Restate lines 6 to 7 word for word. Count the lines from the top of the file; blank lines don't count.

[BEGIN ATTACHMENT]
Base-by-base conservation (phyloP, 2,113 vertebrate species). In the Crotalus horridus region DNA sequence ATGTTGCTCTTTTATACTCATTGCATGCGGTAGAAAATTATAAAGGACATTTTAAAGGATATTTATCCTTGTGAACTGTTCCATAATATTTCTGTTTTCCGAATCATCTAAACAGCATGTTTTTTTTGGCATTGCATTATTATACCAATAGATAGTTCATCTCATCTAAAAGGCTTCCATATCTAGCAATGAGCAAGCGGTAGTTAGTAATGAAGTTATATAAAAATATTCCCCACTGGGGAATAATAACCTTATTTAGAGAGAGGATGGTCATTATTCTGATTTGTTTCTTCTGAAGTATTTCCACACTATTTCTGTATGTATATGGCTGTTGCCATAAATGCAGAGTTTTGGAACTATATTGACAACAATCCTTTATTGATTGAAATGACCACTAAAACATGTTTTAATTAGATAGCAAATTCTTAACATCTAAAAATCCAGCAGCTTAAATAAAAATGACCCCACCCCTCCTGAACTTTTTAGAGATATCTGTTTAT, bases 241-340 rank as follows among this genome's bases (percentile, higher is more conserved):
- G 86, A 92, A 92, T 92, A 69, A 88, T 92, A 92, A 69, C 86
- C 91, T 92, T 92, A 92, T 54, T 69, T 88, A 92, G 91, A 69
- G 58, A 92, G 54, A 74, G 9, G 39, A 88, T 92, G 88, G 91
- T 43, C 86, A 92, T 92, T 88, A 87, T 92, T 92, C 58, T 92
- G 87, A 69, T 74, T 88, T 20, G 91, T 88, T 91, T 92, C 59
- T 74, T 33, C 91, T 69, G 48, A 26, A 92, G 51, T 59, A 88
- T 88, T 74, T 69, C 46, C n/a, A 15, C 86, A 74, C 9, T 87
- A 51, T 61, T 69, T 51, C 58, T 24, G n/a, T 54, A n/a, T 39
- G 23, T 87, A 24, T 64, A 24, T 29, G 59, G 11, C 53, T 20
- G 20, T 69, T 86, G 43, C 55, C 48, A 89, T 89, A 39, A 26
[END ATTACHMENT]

- G 87, A 69, T 74, T 88, T 20, G 91, T 88, T 91, T 92, C 59
- T 74, T 33, C 91, T 69, G 48, A 26, A 92, G 51, T 59, A 88